Historical Markers
Homestead Library Athletic Club Swim Team Historical Marker
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Homestead Library Athletic Club Swim Team

Pittsburgh Region


Marker Location:
Homestead Library, 510 Tenth Avenue, Munhall

Dedication Date:
August 14, 2004

Behind the Marker

Women golfers pose before the ladies" clubhouse at St. Martin's, early twentieth century.
Women golfers pose in front of the ladies" clubhouse of the St Martins course...
Before Commonwealth Court Judge markerGenevieve Blatt upheld the constitutionality of the anti-discriminatory Title IX in the mid-1970s, both girls and women were limited in the range of sporting and recreational activities available to them, and were especially limited if they fell on the wrong side of the economic divide. While the daughters of the socially elite and financially well-to-do might play golf or tennis or swim at the country club, their less privileged sisters had few organized outlets.

Color postcard of the front of the building, exterior.
The Carnegie Free Library in Homestead, PA, circa 1905.
This is why Carnegie Library of Homestead, was such a remarkable concept from the get-go. In the early 1900s, corporate titan and deep-pocketed philanthropist markerAndrew Carnegie established more than 2,500 libraries around the world, but the one he endowed in the gritty mill town on the Monongahela River that housed the steel works at the heart of his industrial empire was different.
Homestead swim coach Jack Scarry standing on the steps of the Homestead Library.
Homestead swim coach Jack Scarry, circa 1934.

From the day it opened in 1898, it was a community center, conceived as an employee perk to enhance the tie between the work force and the mill, as well as a repository of books. Beyond its shelves, the library housed an ornate music hall for concerts and a sophisticated athletic club with both a gymnasium and a swimming pool that offered equal access to men and women, boys and girls.
Sports card with the photograph of a young female athlete.
Sports card of Homestead's Anna Mae Gorman, Olympics 1932

For the mill workers and their children, the Athletic Club was a recreational oasis. For their children, it was a place to congregate when school was out, to stay out of trouble, and channel their physicality.In the first two decades of the twentieth century, the Athletic Club put together football teams that attained national prominence and baseball teams as good as any club squads in the region. But it was Homestead's women swimmers, coached by a former army water polo standout named Jack Scarry, dubbed "The Maker of Champions," who brought the Homestead Library international acclaim.
Young woman wearing a swim suit and cap, poses by the edge of a pool.
Homestead swimmer Lennore Kight at the 1936 Berlin Olympics.

Under his tutelage, the Homestead's swimmers began competing against and defeating rivals from the more affluent athletic clubs around Pittsburgh and beyond, and, from 1923 to the outbreak of World War II, several of Scarry's swimmers of both sexes went on to win local, regional, and national championships. In 1926, the club's 800-meter relay team was the best in the land.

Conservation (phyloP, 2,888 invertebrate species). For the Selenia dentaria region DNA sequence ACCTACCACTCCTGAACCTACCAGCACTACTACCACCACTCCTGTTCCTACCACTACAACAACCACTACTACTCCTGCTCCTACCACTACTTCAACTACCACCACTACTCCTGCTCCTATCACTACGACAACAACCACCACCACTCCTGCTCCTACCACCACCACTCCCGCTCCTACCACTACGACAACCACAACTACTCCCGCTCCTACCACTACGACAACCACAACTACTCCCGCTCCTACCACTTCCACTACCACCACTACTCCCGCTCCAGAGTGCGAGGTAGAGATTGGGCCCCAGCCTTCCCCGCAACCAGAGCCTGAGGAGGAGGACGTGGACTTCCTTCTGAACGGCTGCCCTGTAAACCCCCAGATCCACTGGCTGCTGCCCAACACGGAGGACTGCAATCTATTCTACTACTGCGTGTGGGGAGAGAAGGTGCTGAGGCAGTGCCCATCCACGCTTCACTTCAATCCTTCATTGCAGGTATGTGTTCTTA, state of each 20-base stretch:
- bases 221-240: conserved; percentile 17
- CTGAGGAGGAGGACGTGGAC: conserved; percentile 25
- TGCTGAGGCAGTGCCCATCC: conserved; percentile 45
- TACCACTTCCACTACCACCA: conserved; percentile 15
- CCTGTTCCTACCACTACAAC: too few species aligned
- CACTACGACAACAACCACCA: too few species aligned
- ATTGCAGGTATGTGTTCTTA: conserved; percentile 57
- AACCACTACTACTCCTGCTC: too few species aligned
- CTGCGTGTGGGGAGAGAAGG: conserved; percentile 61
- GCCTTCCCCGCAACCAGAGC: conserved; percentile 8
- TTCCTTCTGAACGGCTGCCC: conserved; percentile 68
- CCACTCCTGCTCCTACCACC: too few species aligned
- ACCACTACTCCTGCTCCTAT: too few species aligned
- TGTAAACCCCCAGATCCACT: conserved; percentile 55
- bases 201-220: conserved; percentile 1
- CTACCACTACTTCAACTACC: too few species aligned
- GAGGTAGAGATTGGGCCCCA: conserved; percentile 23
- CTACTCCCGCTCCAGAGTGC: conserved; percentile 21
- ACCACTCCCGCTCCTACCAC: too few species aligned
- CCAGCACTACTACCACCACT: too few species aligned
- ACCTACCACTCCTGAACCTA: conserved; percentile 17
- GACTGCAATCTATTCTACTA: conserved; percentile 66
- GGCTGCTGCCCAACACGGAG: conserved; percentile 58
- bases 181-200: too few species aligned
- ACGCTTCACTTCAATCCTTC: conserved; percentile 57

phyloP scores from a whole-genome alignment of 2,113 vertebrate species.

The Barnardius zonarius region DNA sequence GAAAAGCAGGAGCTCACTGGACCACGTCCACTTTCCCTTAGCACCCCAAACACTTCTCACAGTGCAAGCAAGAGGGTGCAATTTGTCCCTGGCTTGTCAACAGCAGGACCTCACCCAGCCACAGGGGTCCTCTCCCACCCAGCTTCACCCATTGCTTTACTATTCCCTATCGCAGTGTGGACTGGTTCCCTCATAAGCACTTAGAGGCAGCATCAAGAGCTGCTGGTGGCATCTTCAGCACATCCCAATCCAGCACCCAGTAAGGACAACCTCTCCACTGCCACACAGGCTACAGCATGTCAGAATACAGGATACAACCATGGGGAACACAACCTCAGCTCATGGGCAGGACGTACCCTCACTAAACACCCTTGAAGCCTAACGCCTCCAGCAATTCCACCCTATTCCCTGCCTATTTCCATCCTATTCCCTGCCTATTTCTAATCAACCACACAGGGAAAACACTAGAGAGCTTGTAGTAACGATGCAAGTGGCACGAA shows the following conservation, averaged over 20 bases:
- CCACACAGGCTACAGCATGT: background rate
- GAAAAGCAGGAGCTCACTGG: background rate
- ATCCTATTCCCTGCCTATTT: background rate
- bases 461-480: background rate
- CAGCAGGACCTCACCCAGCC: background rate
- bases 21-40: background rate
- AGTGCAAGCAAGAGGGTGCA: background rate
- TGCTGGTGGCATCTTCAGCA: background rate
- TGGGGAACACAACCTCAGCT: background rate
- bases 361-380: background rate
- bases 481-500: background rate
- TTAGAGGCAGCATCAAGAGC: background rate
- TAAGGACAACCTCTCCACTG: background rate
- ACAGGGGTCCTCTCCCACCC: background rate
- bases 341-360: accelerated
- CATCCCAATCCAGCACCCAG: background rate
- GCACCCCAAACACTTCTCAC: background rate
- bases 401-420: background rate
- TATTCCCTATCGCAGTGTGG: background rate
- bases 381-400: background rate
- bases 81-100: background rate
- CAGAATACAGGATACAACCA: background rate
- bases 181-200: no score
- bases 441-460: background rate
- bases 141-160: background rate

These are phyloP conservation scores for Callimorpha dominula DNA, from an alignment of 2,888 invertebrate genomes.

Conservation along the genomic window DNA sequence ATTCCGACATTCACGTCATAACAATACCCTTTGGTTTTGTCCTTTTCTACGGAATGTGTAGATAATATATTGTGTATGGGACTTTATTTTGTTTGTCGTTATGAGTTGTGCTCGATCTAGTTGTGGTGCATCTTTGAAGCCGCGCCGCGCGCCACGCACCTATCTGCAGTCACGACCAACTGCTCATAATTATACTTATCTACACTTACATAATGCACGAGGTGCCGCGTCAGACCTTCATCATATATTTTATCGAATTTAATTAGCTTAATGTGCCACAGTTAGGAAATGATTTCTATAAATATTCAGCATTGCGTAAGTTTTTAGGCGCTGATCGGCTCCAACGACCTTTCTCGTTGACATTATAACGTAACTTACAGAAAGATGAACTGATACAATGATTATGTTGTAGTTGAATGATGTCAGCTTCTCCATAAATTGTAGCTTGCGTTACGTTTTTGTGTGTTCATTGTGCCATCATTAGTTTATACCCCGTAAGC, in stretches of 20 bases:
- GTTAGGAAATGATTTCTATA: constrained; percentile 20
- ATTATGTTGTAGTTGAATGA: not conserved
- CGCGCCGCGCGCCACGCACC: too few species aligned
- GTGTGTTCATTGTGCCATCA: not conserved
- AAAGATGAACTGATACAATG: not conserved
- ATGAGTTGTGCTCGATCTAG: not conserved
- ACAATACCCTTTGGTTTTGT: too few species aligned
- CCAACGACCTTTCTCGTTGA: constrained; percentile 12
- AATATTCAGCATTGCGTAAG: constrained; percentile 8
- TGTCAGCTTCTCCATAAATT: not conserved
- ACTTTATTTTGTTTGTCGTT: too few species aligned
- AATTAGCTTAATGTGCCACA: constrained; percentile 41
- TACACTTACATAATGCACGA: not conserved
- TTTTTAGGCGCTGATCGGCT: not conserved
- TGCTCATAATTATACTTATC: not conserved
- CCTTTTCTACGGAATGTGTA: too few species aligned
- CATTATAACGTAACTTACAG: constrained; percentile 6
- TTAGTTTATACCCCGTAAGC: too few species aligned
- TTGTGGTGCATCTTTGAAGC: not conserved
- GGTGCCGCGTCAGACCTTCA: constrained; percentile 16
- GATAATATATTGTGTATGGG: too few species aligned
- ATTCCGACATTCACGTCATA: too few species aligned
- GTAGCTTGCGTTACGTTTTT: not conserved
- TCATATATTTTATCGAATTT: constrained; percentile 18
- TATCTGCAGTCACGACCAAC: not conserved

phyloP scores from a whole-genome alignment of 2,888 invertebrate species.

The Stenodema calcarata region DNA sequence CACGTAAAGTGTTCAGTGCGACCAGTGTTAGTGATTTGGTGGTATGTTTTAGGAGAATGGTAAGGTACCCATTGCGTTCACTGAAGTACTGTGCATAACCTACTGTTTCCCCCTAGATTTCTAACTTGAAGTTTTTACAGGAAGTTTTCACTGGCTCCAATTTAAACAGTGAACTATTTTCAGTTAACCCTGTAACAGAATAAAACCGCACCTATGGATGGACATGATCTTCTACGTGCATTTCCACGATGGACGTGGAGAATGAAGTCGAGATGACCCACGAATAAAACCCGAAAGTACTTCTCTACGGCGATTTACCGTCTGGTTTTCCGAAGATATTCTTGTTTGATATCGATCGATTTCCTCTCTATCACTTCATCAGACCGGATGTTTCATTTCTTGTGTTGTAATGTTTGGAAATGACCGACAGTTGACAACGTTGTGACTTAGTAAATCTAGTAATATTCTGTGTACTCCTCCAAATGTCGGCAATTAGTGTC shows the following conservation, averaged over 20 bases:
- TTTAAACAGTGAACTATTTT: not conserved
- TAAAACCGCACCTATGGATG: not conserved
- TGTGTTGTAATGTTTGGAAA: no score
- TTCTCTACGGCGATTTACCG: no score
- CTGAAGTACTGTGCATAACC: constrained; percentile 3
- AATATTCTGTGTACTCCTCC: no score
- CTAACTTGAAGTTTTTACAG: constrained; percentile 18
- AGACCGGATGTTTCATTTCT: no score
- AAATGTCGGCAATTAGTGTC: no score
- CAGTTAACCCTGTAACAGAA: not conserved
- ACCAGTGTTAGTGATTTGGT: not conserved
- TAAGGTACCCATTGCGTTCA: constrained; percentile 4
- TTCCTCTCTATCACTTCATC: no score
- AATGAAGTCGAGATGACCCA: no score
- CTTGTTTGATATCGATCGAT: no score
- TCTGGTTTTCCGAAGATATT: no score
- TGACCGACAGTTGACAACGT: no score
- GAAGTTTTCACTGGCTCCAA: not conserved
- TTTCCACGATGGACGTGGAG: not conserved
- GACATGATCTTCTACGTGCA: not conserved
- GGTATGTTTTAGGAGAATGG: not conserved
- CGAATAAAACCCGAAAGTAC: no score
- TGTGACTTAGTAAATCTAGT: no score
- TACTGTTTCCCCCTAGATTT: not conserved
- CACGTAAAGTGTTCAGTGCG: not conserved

Two years later, Homestead sent its first swimmers, Susan Laird and Josephine McKim, to the Olympics in Amsterdam. Four years later, Homestead was represented in Los Angeles by Anna Mae Gorman and Lenore Kight, and Kight again, now married and competing under the name Leonore Wingard, competed in Berlin in 1936.

In Amsterdam, Laird, who was Scarry's niece, was part of the gold medal-winning 4 x 100 relay team, and McKim won a bronze in the 400-meter freestyle. It was Kight, though, who became Scarry's greatest protégé. In 1933, she held every national freestyle crown from 100 meters to 1500 meters, and through her career set seven world records, twenty-three AAU Records, and twenty-four American records, en route to twenty individual national titles and a niche alongside Pennsylvania's greatest swimmer, markerJohnny Weissmuller, in the International Swimming Hall of Fame. Gorman was also a multiple national title holder, as was her husband-to-be, Russ Lindberg, who graduated from the Homestead pool to captaining the team at the University of Pittsburgh.

Today, the library and athletic club are as vital a part of the community as ever. The library now boasts more than 35,000 volumes. The 1,022-seat music hall puts on a variety of concerts year round. The athletic club, complete with pool, indoor track, basketball court, fitness center and a variety of programs from karate to aerobic swimming, remains a recreational hub. It may no longer be the international swimming juggernaut it once was, but the library's trophy case attests to the club's glorious past, both in the pool and on drier ground.
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